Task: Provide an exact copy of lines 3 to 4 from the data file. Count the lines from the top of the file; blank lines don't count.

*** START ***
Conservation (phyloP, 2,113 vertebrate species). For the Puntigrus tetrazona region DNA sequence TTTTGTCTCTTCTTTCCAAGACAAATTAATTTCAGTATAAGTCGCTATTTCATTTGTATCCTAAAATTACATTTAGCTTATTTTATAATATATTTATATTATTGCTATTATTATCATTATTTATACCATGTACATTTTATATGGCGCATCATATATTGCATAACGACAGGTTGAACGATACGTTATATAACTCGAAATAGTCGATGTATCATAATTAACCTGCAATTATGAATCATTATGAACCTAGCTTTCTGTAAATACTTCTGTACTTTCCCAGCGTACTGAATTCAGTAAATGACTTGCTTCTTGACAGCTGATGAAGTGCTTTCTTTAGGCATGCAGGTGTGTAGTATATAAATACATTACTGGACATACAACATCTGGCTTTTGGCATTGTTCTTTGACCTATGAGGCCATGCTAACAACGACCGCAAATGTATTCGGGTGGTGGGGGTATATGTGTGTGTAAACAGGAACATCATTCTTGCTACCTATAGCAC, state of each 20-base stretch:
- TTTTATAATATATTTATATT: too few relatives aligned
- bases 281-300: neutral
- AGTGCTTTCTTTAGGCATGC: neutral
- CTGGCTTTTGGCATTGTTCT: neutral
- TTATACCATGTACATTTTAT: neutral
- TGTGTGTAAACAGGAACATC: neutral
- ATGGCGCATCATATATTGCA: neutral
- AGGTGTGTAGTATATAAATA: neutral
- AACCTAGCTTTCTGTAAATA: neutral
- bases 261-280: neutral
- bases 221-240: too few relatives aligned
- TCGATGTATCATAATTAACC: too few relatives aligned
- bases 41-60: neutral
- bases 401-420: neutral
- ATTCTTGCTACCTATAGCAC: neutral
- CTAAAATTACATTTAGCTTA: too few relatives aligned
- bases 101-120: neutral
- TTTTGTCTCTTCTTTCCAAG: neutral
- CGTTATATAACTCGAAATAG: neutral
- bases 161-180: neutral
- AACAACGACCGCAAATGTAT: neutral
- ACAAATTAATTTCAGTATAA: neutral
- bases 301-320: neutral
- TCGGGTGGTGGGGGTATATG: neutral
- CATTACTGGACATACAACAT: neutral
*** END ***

- bases 281-300: neutral
- AGTGCTTTCTTTAGGCATGC: neutral